Whether or not we believe in the literal truth of these particular accounts, over the years so many otherwise reliable witnesses have testified to healing “miracles” that it seems presumptuous to dismiss them all as fabrications. Based on the material presented in this book, I suggest Coleridge’s “willing suspension of disbelief” until we understand healing better. Shamans apparently once served at least some of their patients well, and still do where they survive on the fringes of the industrial world. Magical medicine suggests that our search for the healing power isn’t so much an exploration as an act of remembering something that was once intuitively ours, a form of recall in which the knowledge is passed on or awakened by initiation and apprenticeship to the man or woman of power.
Sometimes, however, the secret needn’t be revealed to be used. Many psychic healers have been studied, especially in the Soviet Union, whose gift is unconscious, unsought, and usually discovered by accident. One who demonstrated his talents in the West was Oskar Estebany. A Hungarian Army colonel in the mid-1930s, Estebany noticed that horses he groomed got their wind back and recovered from illnesses faster than those cared for by others. He observed and used his powers informally for years, until, forced to emigrate after the 1956 Hungarian revolution, he settled in Canada and came to the attention of Dr. Bernard Grad, a biologist at McGill University. Grad found that Estebany could accelerate the healing of measured skin wounds made on the backs of mice, as compared with controls. He didn’t let Estebany touch the animals, but only place his hands near their cages, because handling itself would have fostered healing. Estebany also speeded up the growth of barley plants and reactivated ultraviolet-damaged samples of the stomach enzyme trypsin in much the same way as a magnetic field, even though no magnetic field could be detected near his body with the instruments of that era.
The types of healing we’ve considered so far have trance and touch as common factors, but some modes don’t even require a healer. The spontaneous miracles at Lourdes and other religious shrines require only a vision, fervent prayer, perhaps a momentary connection with a holy relic, and intense concentration on the diseased organ or limb. Other reports suggest that only the intense concentration is needed, the rest being aids to that end. When Diomedes, in the fifth book of the Iliad, dislocates Aeneas’ hip with a rock, Apollo takes the Trojan hero to a temple of healing and restores full use of his leg within minutes. Hector later receives the same treatment after a rock in the chest fells him. We could dismiss these accounts . . .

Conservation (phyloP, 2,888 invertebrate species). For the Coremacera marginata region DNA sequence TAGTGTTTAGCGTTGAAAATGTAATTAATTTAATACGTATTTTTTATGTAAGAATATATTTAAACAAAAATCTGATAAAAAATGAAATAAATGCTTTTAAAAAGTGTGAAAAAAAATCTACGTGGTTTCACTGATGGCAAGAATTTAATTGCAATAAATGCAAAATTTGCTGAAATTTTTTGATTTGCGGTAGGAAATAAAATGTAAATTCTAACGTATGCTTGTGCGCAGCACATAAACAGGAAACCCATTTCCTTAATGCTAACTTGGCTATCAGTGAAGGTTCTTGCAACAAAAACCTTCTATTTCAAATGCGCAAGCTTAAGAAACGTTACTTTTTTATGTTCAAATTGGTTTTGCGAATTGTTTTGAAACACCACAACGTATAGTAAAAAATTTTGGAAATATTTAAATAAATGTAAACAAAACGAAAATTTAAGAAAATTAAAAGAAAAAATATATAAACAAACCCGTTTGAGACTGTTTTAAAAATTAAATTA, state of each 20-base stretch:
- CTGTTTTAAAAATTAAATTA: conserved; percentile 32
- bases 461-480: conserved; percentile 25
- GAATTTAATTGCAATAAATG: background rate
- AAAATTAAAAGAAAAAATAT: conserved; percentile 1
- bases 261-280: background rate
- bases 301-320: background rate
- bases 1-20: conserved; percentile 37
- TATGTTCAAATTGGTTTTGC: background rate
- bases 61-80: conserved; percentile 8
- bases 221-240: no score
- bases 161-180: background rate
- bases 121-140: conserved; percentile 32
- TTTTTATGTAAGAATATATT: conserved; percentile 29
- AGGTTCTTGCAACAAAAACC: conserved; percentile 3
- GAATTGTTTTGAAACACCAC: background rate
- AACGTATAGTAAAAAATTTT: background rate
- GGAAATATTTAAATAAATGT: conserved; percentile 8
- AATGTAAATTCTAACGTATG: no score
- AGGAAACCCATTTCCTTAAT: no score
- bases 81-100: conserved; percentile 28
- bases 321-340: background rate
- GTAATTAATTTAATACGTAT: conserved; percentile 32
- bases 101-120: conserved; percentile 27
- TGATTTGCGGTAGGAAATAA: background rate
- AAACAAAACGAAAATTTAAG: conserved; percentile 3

Excerpted from The Body Electricby Robert Becker Copyright © 2006 by Robert Becker. Excerpted by permission.
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The Body Electric tells the fascinating story of our bioelectric selves. Robert O. Becker, a pioneer in the filed of regeneration and its relationship to electrical currents in living things, challenges the established mechanistic understanding of the body. He found clues to the healing process in the long-discarded theory that electricity is vital to life. But as exciting as Becker’s discoveries are, pointing to the day when human limbs, spinal cords, and organs may be regenerated after they have been damaged, equally fascinating is the story of Becker’s struggle to do such original work. The Body Electric explores new pathways in our understanding of evolution, acupuncture, psychic phenomena, and healing.